Patient information: Complementary and alternative medicine treatments (CAM) for cancer (Beyond the Basics)
- Edzard Ernst, MD, PhD, FMEdSci, FSB, FRCP, FRCP (Edin.)
Edzard Ernst, MD, PhD, FMEdSci, FSB, FRCP, FRCP (Edin.)
- Emeritus Professor of Complementary Medicine
- Peninsula Medical School, University of Exeter
COMPLEMENTARY AND ALTERNATIVE MEDICINE OVERVIEW
Complementary and alternative medicine (CAM) is defined by the National Center for Complementary and Alternative Medicine as "a group of diverse medical and healthcare systems, practices, and products that are not presently considered to be part of conventional medicine" . For some CAM practices, there is scientific evidence that a treatment is both beneficial and safe. For many other practices, evidence is negative, lacking, or inconclusive.
A large percentage of people with cancer use some form of CAM. Most patients who use CAM are not dissatisfied with conventional medicine but find that CAM treatments appeal to their values and beliefs about health and life. Being diagnosed with cancer and undergoing treatment is a frightening, exhausting, and demanding experience. CAM appeals to many patients with cancer because these treatments often offer a chance to take control, feel better, and decrease uncomfortable symptoms, such as pain, fatigue, and nausea.
Placebo effect — The concept of a placebo effect is important to understand when trying to evaluate the benefit of interventions for cancer and cancer treatment-related symptoms. A placebo is an inactive medication or treatment. Well-designed comparative studies include a placebo treatment, as well as a "real" treatment, so that the two may be compared. For example, a CAM treatment that claims to improve symptoms of nausea in 50 percent of patients is of little benefit if the placebo treatment also improves symptoms in 50 percent of patients.
The placebo effect is not well understood but has a strong influence on the results of any research study, whether in conventional or complementary medicine.
Complementary medicine is a treatment, practice, or product that is used alongside conventional medical treatment. It is not meant to replace conventional cancer treatment but is available to alleviate side effects or improve a patient's sense of well-being.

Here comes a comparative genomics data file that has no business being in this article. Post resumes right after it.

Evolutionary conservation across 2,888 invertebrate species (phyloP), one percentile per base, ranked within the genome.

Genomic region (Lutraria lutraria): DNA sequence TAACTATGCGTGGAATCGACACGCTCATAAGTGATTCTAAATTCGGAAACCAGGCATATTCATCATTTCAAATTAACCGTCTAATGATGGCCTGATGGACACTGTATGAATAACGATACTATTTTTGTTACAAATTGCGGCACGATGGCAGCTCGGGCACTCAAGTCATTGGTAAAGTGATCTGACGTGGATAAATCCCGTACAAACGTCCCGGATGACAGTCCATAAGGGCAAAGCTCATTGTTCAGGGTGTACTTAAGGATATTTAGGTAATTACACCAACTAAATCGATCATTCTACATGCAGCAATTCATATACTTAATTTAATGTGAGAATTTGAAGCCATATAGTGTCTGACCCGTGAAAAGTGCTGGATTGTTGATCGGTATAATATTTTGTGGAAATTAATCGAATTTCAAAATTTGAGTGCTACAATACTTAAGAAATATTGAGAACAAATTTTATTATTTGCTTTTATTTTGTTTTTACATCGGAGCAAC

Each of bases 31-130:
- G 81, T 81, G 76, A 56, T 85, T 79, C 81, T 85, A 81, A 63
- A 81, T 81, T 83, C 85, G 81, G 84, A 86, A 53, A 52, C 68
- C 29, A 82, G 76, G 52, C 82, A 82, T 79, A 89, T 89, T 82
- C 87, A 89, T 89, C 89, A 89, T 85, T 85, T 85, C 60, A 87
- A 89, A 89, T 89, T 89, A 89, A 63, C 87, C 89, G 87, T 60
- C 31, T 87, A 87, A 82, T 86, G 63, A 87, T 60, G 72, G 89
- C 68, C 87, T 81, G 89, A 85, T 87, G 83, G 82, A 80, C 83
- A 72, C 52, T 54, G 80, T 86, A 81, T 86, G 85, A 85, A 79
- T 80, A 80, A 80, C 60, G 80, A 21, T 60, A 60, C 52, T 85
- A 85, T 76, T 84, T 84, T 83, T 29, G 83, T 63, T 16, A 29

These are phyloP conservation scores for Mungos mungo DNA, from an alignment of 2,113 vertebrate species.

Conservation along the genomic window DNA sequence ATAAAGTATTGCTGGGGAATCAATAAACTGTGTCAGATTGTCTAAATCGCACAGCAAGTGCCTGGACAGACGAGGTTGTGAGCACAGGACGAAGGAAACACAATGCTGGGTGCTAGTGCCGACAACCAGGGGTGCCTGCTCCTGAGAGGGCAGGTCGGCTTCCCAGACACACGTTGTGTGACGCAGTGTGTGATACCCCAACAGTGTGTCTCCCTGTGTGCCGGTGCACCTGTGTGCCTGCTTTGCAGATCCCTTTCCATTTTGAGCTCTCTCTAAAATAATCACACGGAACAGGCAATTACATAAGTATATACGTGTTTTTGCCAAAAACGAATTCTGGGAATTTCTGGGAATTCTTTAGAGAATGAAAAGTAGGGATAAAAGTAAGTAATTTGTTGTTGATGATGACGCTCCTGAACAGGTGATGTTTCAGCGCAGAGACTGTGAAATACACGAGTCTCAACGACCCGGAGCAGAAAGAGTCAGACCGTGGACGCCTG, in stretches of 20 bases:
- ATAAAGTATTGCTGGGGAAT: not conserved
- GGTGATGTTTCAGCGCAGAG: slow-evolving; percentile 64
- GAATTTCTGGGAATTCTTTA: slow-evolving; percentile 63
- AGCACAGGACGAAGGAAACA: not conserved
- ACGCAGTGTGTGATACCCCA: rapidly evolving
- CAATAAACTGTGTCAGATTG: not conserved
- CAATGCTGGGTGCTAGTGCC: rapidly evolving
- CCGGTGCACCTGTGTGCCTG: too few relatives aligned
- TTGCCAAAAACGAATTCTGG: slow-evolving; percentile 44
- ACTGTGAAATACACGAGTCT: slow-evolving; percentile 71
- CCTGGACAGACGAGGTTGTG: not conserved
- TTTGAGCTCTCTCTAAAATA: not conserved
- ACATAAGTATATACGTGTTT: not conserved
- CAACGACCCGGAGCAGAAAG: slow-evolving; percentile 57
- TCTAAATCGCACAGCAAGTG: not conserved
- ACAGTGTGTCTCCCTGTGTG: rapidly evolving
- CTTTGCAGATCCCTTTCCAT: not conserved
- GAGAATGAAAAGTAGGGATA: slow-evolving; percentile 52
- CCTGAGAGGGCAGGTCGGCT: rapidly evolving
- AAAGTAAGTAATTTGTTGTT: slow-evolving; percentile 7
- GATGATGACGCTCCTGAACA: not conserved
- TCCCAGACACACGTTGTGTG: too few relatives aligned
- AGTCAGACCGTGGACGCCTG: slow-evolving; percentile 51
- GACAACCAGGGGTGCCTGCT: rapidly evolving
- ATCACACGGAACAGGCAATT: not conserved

Alternative medical systems — Alternative medical systems are healing techniques and beliefs that have developed over time and include homeopathy, naturopathy, and traditional Chinese medicine (which includes acupuncture).
Acupuncture — Acupuncture involves inserting thin metal needles into the skin at specific points on the body. It causes little to no pain. Electrical stimulation is sometimes applied to the acupuncture needle. There have been numerous studies of acupuncture's efficacy in reducing nausea, pain, dry mouth after radiation treatment for head and neck cancer, and hot flashes, and results have been mixed.
●Acupuncture with electrical stimulation has been found to be useful in treating nausea and vomiting from chemotherapy.
●Some trials suggest that acupuncture can reduce cancer pain, although a review of multiple trials showed it to be of no benefit.
●In one trial, the use of acupuncture significantly reduced mouth pain and the sensation of dry mouth in a group of patients undergoing radiation therapy for head and neck cancer.
Traditional Chinese medicine — Other forms of traditional Chinese medicine, which use standard combinations of herbs or botanicals for various illnesses, are difficult to study. Chinese herbal medicines are widely used in many areas of Asia to reduce the toxicity associated with conventional anticancer therapy; however, little information is available from controlled studies regarding the safety and efficacy.
Mind-body techniques — Mind-body techniques include practices such as hypnosis, guided imagery, meditation, yoga, biofeedback, and prayer. These techniques may be useful before or during painful or stress-inducing medical procedures, chemotherapy, or radiation treatment to control anxiety, pain, or nausea and vomiting. Patients of any age can learn mind-body techniques.
Hypnotherapy — Hypnosis is a state of altered consciousness that allows you to focus away from your pain, anxiety, or nausea. You are not sleeping while hypnotized but are actually in a state of heightened imagination, similar to daydreaming. An expert can hypnotize an individual, or you can learn self-hypnosis techniques. Hypnosis is safe and has few side effects.